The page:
When the saints came marching in
According to St. Matthew, at the moment Jesus died, the curtain of the temple was rent from top to bottom (and therefore not by human hand). Also, the earth quaked, and "the rocks were split" (27:51). He uses the same verb for the splitting of the curtain and the splitting of the rocks, as if one and the same force was responsible for each.
The phrase "splitting of the rocks" is odd, as if the reader should understand which rocks were split. Why not just "rocks" or "some rocks," but rather "the rocks?" Early Christian tradition takes them to be the very rocks of Golgotha. Indeed today, in the Church of the Holy Sepulchre in Jerusalem, one can see "the fissure in the rock," which starts at the base of the Cross of Golgotha and extends all the way down to "Adam's Chapel" below Golgotha.
Matthew says that the centurion and those around him "saw the earthquake and the things that took place." Presumably, the things that took place included the splitting of the rocks. If, during an earthquake, the very rocks on which they were standing split apart -- no wonder that they were "filled with awe," as Matthew says (v. 54). And therefore, he calls them "the rocks," using the plural, because after they split, of course, they are two.
So this expression, "the rocks were split," is the way an eyewitness might speak, or someone who was used to pointing out the place of the crucifixion and the evidence left there of the earthquake.
For me, the most interesting sentence of Matthew's description is this: "The tombs also were opened, and many bodies of the saints who had fallen asleep were raised, and coming out of the tombs after his resurrection they went into the holy city and appeared to many," (vv. 52-53).
Almost every word is interesting. Note that the tombs were simply "opened," a softer term, rather than split open, as if suggesting it is not by force but by some kind of invitation that the dead will rise.
And then Matthew says that "the bodies of the saints" were raised, not simply "the saints," which shows clearly that he identifies "the saints" with their souls already in heaven, so that what is in the tombs is not them but only their bodies.
And then he calls them "the saints." Actually, in Greek, it is a masculine term, and so, strictly: "holy men," but presumably it means "holy men and women." However, this is interesting because then Matthew is comfortable speaking about sanctity and saints prior to the founding of the Church. Were these "saints," perhaps, disciples of Our Lord, already baptized by the Apostles, who, like Lazarus, had died during the three years of Our Lord's public ministry? Or were they from earlier generations, like Zechariah and Elizabeth?
Notice the expression, "fallen asleep," which is how Jesus taught the disciples to speak about death, when he spoke about his friend Lazarus. Remember the Gospel of John? -- "Our friend Lazarus has fallen asleep, but I go to awake him out of sleep" (11:11).
And then there seems to be a delay between the opening of the tombs, and the bodies being raised, and their coming out of the tombs. Something you cannot easily see in translation, but you would need to read in the Greek, is this. In Greek, the term for "bodies" is neuter. But when Matthew writes "coming out of the tombs ... they went into the holy city," he uses the masculine, which picks up "saints." That is to say, although the bodies of the saints were raised, the saints went out of the tombs and into the city.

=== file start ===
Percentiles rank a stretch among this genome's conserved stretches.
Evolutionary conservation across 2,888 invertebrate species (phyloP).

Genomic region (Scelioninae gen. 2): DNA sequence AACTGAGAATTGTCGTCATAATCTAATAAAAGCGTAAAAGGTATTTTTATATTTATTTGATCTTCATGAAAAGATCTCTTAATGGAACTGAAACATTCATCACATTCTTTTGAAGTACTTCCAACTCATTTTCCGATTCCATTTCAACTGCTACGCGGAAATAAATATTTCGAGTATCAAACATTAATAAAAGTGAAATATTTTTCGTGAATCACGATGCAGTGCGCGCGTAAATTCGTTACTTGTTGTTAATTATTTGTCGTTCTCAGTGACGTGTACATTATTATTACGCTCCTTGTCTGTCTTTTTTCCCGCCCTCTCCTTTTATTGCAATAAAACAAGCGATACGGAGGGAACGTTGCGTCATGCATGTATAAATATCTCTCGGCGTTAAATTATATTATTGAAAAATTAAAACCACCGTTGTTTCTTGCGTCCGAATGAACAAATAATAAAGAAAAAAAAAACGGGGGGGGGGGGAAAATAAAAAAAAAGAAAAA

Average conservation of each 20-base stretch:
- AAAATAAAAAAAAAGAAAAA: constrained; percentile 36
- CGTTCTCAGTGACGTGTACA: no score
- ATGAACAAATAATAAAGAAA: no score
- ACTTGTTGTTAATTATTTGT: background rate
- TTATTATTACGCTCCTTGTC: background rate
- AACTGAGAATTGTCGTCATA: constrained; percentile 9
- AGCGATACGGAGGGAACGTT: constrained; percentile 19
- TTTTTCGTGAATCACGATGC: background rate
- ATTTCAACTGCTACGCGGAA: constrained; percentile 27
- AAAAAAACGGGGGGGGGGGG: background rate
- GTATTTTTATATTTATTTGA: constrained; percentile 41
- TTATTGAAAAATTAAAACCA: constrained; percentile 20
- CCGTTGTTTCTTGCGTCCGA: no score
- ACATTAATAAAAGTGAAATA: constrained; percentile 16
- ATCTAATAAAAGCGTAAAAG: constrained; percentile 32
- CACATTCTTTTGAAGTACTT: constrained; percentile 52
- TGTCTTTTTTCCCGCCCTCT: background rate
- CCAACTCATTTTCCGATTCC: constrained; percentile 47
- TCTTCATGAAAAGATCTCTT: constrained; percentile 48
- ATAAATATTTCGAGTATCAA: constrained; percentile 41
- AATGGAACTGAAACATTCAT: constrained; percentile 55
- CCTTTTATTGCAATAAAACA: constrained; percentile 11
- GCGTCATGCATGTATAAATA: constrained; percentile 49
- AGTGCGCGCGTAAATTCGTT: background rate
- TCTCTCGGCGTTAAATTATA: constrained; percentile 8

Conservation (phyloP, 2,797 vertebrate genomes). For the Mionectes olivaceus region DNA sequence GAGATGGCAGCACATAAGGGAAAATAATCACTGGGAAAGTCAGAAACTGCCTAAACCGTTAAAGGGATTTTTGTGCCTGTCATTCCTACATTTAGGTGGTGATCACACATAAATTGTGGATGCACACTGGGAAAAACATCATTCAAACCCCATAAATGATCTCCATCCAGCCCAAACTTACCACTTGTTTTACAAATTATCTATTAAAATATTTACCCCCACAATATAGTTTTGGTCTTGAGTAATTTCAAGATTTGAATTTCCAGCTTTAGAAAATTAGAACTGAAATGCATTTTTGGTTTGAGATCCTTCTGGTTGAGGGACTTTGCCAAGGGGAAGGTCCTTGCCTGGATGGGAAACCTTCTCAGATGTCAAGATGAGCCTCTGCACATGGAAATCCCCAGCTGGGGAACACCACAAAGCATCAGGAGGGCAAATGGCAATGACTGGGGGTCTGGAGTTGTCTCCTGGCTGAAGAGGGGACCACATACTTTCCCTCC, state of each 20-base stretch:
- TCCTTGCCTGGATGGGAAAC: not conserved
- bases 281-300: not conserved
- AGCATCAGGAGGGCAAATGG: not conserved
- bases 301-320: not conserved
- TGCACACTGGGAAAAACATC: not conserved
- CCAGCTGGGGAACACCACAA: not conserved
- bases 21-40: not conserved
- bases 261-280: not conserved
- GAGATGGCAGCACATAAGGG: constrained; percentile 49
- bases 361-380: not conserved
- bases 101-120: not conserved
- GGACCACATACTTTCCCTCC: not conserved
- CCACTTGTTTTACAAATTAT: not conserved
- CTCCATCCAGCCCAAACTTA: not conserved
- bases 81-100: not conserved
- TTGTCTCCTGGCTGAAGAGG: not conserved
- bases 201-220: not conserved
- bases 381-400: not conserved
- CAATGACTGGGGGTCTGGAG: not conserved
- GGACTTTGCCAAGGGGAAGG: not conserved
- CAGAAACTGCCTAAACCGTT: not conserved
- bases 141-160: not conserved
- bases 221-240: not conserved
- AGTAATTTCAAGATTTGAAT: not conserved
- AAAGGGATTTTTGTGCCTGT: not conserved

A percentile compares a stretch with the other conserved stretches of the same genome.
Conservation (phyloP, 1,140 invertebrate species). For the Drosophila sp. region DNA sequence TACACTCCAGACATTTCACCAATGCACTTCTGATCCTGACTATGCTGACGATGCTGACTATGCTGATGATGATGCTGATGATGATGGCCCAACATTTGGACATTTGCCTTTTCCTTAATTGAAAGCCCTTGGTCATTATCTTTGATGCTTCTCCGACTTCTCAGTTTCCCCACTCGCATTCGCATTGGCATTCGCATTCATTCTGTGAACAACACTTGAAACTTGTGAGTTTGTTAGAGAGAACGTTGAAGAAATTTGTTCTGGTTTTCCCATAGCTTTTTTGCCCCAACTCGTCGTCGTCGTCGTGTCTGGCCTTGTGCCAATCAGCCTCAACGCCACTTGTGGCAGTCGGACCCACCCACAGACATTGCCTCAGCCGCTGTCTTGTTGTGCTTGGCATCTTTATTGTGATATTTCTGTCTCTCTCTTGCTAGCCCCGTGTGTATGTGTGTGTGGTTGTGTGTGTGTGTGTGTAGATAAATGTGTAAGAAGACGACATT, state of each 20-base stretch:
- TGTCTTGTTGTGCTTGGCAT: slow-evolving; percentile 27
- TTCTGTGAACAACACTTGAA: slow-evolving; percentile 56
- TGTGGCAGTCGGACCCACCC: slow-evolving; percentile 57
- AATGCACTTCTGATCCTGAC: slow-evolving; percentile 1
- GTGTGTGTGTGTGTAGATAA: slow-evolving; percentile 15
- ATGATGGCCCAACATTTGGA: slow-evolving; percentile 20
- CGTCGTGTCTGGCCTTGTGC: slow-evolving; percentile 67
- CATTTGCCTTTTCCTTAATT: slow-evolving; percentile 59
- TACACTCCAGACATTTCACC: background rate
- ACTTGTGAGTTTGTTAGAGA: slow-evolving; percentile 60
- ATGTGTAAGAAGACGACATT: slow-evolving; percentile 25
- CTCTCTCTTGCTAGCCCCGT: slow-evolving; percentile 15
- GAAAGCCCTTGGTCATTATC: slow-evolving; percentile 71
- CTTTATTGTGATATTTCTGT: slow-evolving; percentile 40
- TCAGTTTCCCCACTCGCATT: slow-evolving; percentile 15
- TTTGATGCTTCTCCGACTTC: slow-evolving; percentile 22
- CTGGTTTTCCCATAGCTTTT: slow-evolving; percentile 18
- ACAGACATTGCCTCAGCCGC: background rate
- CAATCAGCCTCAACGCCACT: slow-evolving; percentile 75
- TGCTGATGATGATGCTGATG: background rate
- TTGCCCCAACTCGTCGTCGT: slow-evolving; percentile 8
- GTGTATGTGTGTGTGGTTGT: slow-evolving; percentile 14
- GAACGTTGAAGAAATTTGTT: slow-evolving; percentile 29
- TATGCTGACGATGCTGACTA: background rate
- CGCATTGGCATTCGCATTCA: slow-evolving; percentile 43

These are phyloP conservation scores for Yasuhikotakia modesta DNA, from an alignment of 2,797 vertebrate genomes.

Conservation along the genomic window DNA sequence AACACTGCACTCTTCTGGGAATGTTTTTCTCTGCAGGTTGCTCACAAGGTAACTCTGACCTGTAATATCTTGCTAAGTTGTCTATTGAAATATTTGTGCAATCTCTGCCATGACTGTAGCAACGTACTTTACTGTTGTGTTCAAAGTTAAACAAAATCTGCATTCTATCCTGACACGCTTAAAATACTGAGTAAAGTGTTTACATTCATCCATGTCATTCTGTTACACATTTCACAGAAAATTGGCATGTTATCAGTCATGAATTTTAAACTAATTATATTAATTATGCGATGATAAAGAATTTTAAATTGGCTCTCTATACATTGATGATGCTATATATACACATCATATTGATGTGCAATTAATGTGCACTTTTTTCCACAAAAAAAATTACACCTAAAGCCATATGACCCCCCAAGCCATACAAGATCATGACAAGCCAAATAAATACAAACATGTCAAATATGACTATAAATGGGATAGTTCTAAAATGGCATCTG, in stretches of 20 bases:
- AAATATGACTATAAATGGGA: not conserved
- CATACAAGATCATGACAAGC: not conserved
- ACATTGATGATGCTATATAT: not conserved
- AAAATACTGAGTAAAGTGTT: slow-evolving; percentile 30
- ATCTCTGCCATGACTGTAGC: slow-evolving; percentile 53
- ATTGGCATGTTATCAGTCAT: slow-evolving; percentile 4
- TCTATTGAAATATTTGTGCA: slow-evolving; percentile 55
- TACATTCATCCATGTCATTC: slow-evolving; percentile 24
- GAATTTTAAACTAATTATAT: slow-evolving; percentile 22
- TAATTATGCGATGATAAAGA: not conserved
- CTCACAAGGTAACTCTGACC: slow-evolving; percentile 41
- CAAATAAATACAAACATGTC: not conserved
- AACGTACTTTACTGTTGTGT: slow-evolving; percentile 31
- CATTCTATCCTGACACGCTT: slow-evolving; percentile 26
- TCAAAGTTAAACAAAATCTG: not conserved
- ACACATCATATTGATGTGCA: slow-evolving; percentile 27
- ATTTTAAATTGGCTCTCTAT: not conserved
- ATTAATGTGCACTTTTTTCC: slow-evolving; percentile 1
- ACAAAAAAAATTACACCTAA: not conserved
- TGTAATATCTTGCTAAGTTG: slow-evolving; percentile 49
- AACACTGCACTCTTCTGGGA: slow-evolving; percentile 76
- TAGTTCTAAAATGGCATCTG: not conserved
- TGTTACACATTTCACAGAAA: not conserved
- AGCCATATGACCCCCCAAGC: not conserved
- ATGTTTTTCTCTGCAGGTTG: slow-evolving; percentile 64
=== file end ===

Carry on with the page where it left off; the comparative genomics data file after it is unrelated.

Here we have implicit testimony to that important article of faith, "I believe in the resurrection of the body." Although the soul of a saint who is "asleep" is in heaven, the soul is not restored in its integrity until it is joined with its body.
What did these saints do, in their tombs, for the time between Friday afternoon and dawn Sunday? It was some kind of vigil and fast -- no doubt the earliest observance of that holy time in Christianity, since these saints observed the time as believers, whereas the Apostles had fled in fear and were hiding. (But these saints were spiritually united with Mary, who would have been keeping the vigil also.)
The Fathers like Matthew's expression "the holy city." Indeed, today one of the best reasons for a pilgrimage to Jerusalem is that it remains "the holy city." The Fathers say that it could receive this special designation because no idols were worshiped there; but also, because the Lamb had just been sacrificed there.
The saints delay entering the city until Jesus had risen and gone there. If their tombs were right outside the city, like the tomb of Jesus, they might have been seen anyway. Perhaps the open tombs were frightful and provided a reason why no one, apparently, went to the garden before the resurrection.
But what happened after the resurrection? Did these saints die again, like Lazarus? The Fathers are split on the question, but St. Thomas Aquinas finds the better opinion to be that to die again would be an unbearable suffering for them, and therefore they remained alive until the Ascension and then ascended in heaven with the Lord.
- Michael Pakaluk, an Aristotle scholar and Ordinarius of the Pontifical Academy of St. Thomas Aquinas, is a professor in the Busch School of Business at the Catholic University of America. He lives in Hyattsville, MD, with his wife Catherine, also a professor at the Busch School, and their eight children. His latest book is "Mary's Voice in the Gospel of John" available from Amazon.